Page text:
can vary between 8 ounces to 12.5 ounces depending on the string quality.
Current racquet head sizes vary from 88 sq. inches to 137 sq. inches, most
common sizes are from 95-105 sq. inches. With a bigger head size, a player will
have more power with a bigger sweet spot. However, a small size can provide
more precise control.
Strings can be made by four different types: natural gut, nylon, polyester and
Kevlar. Only a few elite athletes play with natural gut, nylon and polyester.
Synthetics are more common, due to its durability, consistency and lower price.
String tension is another important factor for players. Basically, a lower tension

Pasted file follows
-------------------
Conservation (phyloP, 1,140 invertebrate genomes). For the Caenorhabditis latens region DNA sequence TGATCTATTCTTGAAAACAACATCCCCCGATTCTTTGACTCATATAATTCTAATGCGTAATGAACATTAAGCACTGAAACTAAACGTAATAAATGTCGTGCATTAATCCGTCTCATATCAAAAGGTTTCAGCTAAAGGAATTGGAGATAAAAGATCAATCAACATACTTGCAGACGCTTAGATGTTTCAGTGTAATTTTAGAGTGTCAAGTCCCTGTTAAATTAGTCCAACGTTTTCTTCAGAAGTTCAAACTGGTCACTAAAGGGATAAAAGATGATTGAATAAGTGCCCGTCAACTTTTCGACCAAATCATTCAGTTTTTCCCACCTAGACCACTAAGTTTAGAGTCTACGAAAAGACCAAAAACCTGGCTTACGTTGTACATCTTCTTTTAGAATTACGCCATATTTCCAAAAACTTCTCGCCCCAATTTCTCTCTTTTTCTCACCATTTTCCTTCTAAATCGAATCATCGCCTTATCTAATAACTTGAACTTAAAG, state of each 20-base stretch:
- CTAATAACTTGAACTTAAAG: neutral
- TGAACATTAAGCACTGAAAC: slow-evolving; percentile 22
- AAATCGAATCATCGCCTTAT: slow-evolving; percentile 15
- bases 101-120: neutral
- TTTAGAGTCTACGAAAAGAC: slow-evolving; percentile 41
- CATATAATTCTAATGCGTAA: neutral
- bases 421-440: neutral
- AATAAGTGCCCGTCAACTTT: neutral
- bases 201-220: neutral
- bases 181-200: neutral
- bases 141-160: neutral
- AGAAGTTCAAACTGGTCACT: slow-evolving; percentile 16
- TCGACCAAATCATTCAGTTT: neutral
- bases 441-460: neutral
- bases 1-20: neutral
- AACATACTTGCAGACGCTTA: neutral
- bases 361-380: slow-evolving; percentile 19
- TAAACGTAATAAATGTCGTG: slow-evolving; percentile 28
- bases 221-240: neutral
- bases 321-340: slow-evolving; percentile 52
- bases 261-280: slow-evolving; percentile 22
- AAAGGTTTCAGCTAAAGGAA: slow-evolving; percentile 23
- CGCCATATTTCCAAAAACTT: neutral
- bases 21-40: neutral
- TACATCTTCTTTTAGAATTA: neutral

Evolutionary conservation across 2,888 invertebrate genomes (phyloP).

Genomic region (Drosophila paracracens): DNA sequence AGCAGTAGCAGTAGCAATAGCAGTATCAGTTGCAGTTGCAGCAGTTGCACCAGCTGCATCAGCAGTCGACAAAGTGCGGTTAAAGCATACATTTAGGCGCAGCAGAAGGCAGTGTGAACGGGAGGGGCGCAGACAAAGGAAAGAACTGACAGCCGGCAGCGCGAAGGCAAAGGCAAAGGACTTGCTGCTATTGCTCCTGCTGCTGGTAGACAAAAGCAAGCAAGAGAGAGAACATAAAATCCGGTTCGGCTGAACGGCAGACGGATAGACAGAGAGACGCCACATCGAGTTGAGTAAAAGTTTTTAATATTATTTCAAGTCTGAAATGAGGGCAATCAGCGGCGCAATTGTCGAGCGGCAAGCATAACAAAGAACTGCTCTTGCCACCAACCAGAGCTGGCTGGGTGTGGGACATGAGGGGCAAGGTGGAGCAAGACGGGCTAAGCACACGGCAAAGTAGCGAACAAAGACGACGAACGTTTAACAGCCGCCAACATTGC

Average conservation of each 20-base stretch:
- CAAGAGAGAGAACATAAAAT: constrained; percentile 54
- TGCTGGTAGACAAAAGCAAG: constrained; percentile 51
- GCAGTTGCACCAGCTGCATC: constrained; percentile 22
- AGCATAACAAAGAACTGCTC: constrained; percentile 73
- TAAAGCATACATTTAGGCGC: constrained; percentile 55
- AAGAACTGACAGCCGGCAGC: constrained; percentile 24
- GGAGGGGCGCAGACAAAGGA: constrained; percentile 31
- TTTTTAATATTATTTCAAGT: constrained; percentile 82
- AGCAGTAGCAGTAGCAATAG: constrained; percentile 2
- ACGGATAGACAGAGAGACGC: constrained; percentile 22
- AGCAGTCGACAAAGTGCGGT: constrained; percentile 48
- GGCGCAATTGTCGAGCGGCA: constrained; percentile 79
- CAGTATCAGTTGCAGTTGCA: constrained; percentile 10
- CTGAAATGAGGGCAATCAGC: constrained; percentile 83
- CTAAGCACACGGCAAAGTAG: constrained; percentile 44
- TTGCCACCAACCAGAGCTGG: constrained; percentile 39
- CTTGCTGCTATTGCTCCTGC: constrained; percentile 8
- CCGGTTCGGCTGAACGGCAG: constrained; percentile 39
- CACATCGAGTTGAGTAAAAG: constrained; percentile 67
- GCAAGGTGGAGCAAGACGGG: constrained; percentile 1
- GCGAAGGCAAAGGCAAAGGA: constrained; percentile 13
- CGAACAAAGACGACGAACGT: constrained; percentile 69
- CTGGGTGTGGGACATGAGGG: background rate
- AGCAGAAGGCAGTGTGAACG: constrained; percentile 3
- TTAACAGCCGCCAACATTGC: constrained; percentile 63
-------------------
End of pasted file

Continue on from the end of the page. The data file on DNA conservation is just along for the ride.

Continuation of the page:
generates more power and a higher string creates more control.

1.2.2 Tennis Ball


Penn and Wilson are two major tennis ball manufacturers. The diameter of a
tennis ball ranges from 65.41 to 68.58mm and weight is between 56g and 59.4g,
which is the International Tennis Federation definition. The more felt a tennis
ball is, the slower the ball speed. Yellow and white are the only color approved.
Practice balls and team balls are suitable for leisure players due to durability. A
ball cannot be left in water, water will ruin the ball and finally the ball will
become flat and loose bounce.

1.2.3 Shoes
Shoes are very important equipment when playing tennis. Basically they should
be comfortable, slip resistant and have a wide-base sole. In tennis the player has
to run back and forth, making quick turns left and right. A good slip resisting
ability can significantly improve the performance and prevent ankle and knee
injuries. However, running shoes are not recommended in tennis. Shoes with
black soles are also not accepted, because they may mark the floor.